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The File On H Paperback – 3 Aug 2006

4.0 out of 5 stars 7 customer reviews

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Product details

  • Paperback: 176 pages
  • Publisher: Vintage Classics; New Ed edition (3 Aug. 2006)
  • Language: English
  • ISBN-10: 0099497190
  • ISBN-13: 978-0099497196
  • Product Dimensions: 13 x 1.1 x 19.8 cm
  • Average Customer Review: 4.0 out of 5 stars  See all reviews (7 customer reviews)
  • Amazon Bestsellers Rank: 622,736 in Books (See Top 100 in Books)
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Product description

Review

"Witty and touching. It consolidates Kadare's reputation as one of the finest writers to emerge from communist Europe" (Sunday Times)

"Eloquent, engaging and poignant" (Irish Times)

"A wicked and amusing satire of provincial life...it is also an elegiac celebration of the power of poetry" (Times Literary Supplement)

"Funny, strange, and melancholy" (Guardian)

"Knife-sharp satire...originality shines through" (The Times)

Book Description

A haunting yet humorous evocation of a society dangerously trapped in its past.

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Customer Reviews

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Top Customer Reviews

Format: Paperback
In the 1930's two American scholars, Parry and Lord, went to Yugoslavia to record local bards' recitations of epic poetry. Their results influenced the way oral compositions in literature were viewed, and in particular Homer's works. This book imagines two similar academics coming to rural Northern Albania around the same time to record the equivalent Albanian epics. They are welcomed by local dignitaries, but also spied on. Their new-tech tape-recorder is considered spooky and dangerous. There is ethnic tension in nearby Kosovo. The bards are in short supply as the tradition is on the point of dying out. And one of the academics seems to be going blind, like Homer.

The novel, written in 1981, contains satire on pretensions among the local bourgeoisie, on the 'backwardness' of Albania in general and on its then-pervasive culture of informers, as well as some heavier humour of the frustrated-wife type. Some of it's written as the elaborately-conceited reports of one of the spies, a joke that got tiresome to me. There are interesting thoughts about orality and epic, despite lots of static scenes with characters thinking the same things they've thought before, and a rather thin plot. It seems to have been translated from Albanian via French, and now and then ('she had had an adventure with one of them') I thought I could detect this. But I liked its unusual setting, and the poignancy of its wider subject - the final, slow death of the earliest kind of European literature - really comes across.
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By A. Ross TOP 1000 REVIEWER on 11 April 2006
Format: Paperback
The H of the title is Homer (of Odyssey and Iliad fame), and the central figures of this tragicomic satire are two Harvard researchers who arrive in Albania during the reign of King Zog (1930s) to study the oral epic tradition and its relation to Homer. Armed with the newly invented reel-to-reel tape recorder, they set themselves up a remote region where they will convince passing "rhapsodes" to recite epics into the tape recorder for later analysis. Alas, the idea of this is so preposterous to the paranoid Albanian authorities that they assume the two researchers are spies, and so order the governor of the remote province to keep a close eye on them. He, in turn, enlists the services of his most trusted informer, Dull Baxhaja, whose florid reports are the primary enlivener of the governor's dull days.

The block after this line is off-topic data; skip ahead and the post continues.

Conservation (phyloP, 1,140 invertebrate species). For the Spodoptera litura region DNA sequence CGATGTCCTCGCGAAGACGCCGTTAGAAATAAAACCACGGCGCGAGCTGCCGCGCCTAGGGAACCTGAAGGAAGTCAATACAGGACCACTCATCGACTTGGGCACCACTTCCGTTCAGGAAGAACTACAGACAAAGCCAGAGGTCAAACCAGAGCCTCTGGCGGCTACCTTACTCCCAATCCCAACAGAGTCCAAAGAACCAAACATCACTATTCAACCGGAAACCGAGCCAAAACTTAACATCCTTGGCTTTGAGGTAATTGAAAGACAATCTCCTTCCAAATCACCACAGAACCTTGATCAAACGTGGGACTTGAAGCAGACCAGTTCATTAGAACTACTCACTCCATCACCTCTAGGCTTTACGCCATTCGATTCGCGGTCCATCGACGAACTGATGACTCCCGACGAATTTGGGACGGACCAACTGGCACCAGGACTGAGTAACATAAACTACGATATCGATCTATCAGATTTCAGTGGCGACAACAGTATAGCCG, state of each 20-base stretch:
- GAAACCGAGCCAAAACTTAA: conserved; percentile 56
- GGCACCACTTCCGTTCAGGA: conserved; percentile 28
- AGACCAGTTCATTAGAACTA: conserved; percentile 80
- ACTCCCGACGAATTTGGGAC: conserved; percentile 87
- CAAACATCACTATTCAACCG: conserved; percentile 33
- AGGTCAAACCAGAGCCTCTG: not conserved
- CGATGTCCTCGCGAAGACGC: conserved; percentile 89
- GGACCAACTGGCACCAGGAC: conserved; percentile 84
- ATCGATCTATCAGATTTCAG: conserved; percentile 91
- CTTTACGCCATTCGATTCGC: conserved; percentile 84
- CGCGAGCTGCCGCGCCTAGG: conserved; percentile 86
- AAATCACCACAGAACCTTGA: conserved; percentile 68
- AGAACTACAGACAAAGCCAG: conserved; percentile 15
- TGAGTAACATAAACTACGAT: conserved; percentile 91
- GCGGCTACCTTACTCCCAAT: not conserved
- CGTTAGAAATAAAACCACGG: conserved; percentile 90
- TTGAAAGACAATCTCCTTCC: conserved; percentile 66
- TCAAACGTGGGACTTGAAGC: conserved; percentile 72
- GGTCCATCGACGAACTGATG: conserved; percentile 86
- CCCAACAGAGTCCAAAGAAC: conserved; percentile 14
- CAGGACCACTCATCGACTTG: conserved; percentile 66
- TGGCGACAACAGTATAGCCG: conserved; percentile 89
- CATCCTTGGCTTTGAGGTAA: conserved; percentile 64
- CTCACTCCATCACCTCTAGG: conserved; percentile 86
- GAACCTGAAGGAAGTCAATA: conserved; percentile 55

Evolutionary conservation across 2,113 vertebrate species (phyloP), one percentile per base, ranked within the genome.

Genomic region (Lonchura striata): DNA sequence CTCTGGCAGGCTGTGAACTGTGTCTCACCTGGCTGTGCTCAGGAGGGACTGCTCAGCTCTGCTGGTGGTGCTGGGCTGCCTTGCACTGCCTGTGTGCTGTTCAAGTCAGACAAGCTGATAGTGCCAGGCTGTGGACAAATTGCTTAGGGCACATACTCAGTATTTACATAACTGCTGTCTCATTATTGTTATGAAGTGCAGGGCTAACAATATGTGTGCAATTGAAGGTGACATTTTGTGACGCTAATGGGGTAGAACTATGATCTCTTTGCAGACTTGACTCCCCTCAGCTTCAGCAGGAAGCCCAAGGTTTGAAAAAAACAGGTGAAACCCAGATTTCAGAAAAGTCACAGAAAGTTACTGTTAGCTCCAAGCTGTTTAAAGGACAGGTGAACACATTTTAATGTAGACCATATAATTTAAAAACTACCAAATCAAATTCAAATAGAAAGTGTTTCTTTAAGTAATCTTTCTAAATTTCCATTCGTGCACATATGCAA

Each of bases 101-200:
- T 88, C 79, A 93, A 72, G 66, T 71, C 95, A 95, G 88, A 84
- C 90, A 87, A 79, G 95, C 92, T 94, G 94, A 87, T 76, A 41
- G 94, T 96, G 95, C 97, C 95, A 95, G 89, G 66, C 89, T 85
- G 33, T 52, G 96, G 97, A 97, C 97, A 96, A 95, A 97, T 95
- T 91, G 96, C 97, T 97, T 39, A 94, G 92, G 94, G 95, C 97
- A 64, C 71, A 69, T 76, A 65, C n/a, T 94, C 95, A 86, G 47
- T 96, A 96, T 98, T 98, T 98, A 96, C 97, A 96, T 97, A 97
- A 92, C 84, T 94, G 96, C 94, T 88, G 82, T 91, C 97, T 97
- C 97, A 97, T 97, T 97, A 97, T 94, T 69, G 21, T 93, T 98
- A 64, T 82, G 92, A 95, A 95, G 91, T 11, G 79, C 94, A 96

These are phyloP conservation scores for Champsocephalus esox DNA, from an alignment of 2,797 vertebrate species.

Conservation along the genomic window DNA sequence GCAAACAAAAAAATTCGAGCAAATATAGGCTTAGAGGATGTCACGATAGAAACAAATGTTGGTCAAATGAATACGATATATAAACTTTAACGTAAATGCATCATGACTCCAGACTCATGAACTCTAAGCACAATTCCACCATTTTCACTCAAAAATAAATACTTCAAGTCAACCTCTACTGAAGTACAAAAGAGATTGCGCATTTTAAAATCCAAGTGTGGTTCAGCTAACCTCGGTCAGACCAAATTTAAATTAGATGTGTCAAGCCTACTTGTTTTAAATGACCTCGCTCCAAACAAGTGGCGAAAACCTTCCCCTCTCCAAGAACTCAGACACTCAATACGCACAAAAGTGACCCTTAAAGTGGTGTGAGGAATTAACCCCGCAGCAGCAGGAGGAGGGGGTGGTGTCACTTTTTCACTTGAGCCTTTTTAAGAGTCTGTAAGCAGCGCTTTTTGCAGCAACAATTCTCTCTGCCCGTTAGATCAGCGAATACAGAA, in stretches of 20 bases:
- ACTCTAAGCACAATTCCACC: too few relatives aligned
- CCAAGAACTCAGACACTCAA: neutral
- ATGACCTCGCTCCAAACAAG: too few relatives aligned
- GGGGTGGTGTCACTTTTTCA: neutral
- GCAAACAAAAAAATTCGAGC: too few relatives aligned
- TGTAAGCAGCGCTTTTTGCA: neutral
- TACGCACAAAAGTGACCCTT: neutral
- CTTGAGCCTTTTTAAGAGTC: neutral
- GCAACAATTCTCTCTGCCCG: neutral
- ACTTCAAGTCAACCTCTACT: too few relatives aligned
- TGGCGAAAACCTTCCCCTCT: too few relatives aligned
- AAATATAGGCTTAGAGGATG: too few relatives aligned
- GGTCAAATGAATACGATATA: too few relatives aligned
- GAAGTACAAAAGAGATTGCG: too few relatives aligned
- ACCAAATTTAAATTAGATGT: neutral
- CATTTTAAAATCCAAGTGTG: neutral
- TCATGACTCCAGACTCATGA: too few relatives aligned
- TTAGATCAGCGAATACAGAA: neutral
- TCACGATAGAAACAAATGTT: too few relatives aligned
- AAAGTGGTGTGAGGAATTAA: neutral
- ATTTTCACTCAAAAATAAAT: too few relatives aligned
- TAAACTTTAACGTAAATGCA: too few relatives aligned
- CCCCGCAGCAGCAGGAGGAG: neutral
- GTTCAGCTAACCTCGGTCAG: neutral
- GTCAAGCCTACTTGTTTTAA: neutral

Somewhat wacky hijinks ensue, as the governor's wife dreams of a romantic assignation with one of the researchers, and Dull's reports grow more and more darkly comic. Originally written in 1981, the book is eerily prescient with regard to contemporary nationalist Balkan politics, as a wandering Serbian monk enters the story, takes umbrage that the researchers are not interested in Serbian epics, and stirs up trouble for them. At the same time, the theme of paranoia and emphasis on the rivalry between various informers is itself a satire on the grim nature of Communist Albania under the Hoxhas. Amidst all this, Kadare is also trying to say something about the elusive nature of art and historical memory. The overall effect is a little muddled, but not unenjoyable.
Note: The novel grew out of Kadare's 1970 meeting in the with Albert Lord, a notable scholar of oral epics who told Kadare of his travels in the former Yugoslavia as the assistant to Milman Parry during 1933-35.
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By A Customer on 22 Sept. 2005
Format: Paperback
This is a deceptively-written book - it has the feel of an Edwardian travelogue as we are taken on a picaresque voyage through rural pre-War Albania. It soon turns into a political parable that has specific reference to Communist times and timeless reference to the eternal Human clash between Idealistic intellectual adventure and nasty brutish reality.
One of those that will stick with you for weeks after reading, both thanks to the haunting atmosphere, the colourful characters and the intellectual resonance.
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Format: Paperback
The previous reviewers have outlined the plot so I won't go over that.

It's probably the most straightforward of Kadare's novels and yet within lies layers that will have you teasing out ideas for a long time afterwards.

Almost every character ends up disappointed yet this is not a depressing book, rather it's told with sly wit and an awareness of the human character.

I raced through it in a weekend and have since reread it twice.
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